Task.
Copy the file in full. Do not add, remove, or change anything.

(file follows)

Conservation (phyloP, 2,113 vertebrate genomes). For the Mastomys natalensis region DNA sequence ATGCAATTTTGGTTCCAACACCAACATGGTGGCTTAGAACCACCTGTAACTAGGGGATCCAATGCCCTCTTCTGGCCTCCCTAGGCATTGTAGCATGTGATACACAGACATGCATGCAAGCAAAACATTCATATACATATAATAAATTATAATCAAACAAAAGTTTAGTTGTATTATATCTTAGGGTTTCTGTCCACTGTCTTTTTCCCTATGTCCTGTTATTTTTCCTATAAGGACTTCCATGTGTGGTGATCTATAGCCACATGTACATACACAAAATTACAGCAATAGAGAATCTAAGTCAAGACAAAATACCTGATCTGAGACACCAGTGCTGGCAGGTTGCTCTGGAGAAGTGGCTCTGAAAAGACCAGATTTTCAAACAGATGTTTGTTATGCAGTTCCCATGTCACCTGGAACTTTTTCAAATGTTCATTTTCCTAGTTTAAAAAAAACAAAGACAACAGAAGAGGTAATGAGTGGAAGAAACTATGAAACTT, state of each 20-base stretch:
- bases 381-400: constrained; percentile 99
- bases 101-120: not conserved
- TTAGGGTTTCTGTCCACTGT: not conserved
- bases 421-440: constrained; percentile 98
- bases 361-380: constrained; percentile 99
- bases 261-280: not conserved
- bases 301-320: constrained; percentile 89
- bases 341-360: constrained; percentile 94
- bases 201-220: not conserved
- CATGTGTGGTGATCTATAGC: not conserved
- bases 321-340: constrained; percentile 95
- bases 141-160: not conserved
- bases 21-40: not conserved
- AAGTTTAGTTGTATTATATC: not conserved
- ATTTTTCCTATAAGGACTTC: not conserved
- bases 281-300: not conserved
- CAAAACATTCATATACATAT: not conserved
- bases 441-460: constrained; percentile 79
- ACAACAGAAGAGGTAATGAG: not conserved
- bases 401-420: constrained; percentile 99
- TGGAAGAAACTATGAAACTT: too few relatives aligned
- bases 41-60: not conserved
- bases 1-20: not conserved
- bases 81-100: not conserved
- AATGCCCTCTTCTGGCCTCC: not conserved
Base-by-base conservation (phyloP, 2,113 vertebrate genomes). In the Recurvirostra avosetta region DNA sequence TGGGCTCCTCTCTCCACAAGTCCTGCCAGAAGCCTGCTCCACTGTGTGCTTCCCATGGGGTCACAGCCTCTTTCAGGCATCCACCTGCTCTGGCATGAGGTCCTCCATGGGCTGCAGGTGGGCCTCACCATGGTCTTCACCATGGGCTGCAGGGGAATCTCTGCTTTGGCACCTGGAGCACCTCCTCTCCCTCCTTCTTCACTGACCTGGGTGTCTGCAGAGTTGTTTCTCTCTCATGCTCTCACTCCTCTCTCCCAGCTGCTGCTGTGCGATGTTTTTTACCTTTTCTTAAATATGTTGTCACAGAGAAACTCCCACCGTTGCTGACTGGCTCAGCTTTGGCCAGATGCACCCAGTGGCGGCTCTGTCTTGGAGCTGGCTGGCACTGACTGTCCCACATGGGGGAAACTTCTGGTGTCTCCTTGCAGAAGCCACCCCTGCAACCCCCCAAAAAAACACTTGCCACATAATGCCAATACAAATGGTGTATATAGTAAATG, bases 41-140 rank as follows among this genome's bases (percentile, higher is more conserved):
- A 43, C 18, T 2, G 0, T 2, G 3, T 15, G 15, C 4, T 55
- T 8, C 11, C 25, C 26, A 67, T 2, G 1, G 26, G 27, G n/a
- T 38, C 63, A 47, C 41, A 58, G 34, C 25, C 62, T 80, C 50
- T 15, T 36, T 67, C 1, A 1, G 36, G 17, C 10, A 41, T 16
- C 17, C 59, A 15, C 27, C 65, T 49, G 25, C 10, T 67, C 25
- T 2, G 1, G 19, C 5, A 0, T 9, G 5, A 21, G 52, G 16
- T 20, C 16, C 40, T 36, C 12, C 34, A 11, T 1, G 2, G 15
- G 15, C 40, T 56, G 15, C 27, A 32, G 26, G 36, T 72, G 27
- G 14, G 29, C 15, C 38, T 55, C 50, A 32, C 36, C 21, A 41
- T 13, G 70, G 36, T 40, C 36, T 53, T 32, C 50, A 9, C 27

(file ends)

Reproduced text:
Conservation (phyloP, 2,113 vertebrate genomes). For the Mastomys natalensis region DNA sequence ATGCAATTTTGGTTCCAACACCAACATGGTGGCTTAGAACCACCTGTAACTAGGGGATCCAATGCCCTCTTCTGGCCTCCCTAGGCATTGTAGCATGTGATACACAGACATGCATGCAAGCAAAACATTCATATACATATAATAAATTATAATCAAACAAAAGTTTAGTTGTATTATATCTTAGGGTTTCTGTCCACTGTCTTTTTCCCTATGTCCTGTTATTTTTCCTATAAGGACTTCCATGTGTGGTGATCTATAGCCACATGTACATACACAAAATTACAGCAATAGAGAATCTAAGTCAAGACAAAATACCTGATCTGAGACACCAGTGCTGGCAGGTTGCTCTGGAGAAGTGGCTCTGAAAAGACCAGATTTTCAAACAGATGTTTGTTATGCAGTTCCCATGTCACCTGGAACTTTTTCAAATGTTCATTTTCCTAGTTTAAAAAAAACAAAGACAACAGAAGAGGTAATGAGTGGAAGAAACTATGAAACTT, state of each 20-base stretch:
- bases 381-400: constrained; percentile 99
- bases 101-120: not conserved
- TTAGGGTTTCTGTCCACTGT: not conserved
- bases 421-440: constrained; percentile 98
- bases 361-380: constrained; percentile 99
- bases 261-280: not conserved
- bases 301-320: constrained; percentile 89
- bases 341-360: constrained; percentile 94
- bases 201-220: not conserved
- CATGTGTGGTGATCTATAGC: not conserved
- bases 321-340: constrained; percentile 95
- bases 141-160: not conserved
- bases 21-40: not conserved
- AAGTTTAGTTGTATTATATC: not conserved
- ATTTTTCCTATAAGGACTTC: not conserved
- bases 281-300: not conserved
- CAAAACATTCATATACATAT: not conserved
- bases 441-460: constrained; percentile 79
- ACAACAGAAGAGGTAATGAG: not conserved
- bases 401-420: constrained; percentile 99
- TGGAAGAAACTATGAAACTT: too few relatives aligned
- bases 41-60: not conserved
- bases 1-20: not conserved
- bases 81-100: not conserved
- AATGCCCTCTTCTGGCCTCC: not conserved
Base-by-base conservation (phyloP, 2,113 vertebrate genomes). In the Recurvirostra avosetta region DNA sequence TGGGCTCCTCTCTCCACAAGTCCTGCCAGAAGCCTGCTCCACTGTGTGCTTCCCATGGGGTCACAGCCTCTTTCAGGCATCCACCTGCTCTGGCATGAGGTCCTCCATGGGCTGCAGGTGGGCCTCACCATGGTCTTCACCATGGGCTGCAGGGGAATCTCTGCTTTGGCACCTGGAGCACCTCCTCTCCCTCCTTCTTCACTGACCTGGGTGTCTGCAGAGTTGTTTCTCTCTCATGCTCTCACTCCTCTCTCCCAGCTGCTGCTGTGCGATGTTTTTTACCTTTTCTTAAATATGTTGTCACAGAGAAACTCCCACCGTTGCTGACTGGCTCAGCTTTGGCCAGATGCACCCAGTGGCGGCTCTGTCTTGGAGCTGGCTGGCACTGACTGTCCCACATGGGGGAAACTTCTGGTGTCTCCTTGCAGAAGCCACCCCTGCAACCCCCCAAAAAAACACTTGCCACATAATGCCAATACAAATGGTGTATATAGTAAATG, bases 41-140 rank as follows among this genome's bases (percentile, higher is more conserved):
- A 43, C 18, T 2, G 0, T 2, G 3, T 15, G 15, C 4, T 55
- T 8, C 11, C 25, C 26, A 67, T 2, G 1, G 26, G 27, G n/a
- T 38, C 63, A 47, C 41, A 58, G 34, C 25, C 62, T 80, C 50
- T 15, T 36, T 67, C 1, A 1, G 36, G 17, C 10, A 41, T 16
- C 17, C 59, A 15, C 27, C 65, T 49, G 25, C 10, T 67, C 25
- T 2, G 1, G 19, C 5, A 0, T 9, G 5, A 21, G 52, G 16
- T 20, C 16, C 40, T 36, C 12, C 34, A 11, T 1, G 2, G 15
- G 15, C 40, T 56, G 15, C 27, A 32, G 26, G 36, T 72, G 27
- G 14, G 29, C 15, C 38, T 55, C 50, A 32, C 36, C 21, A 41
- T 13, G 70, G 36, T 40, C 36, T 53, T 32, C 50, A 9, C 27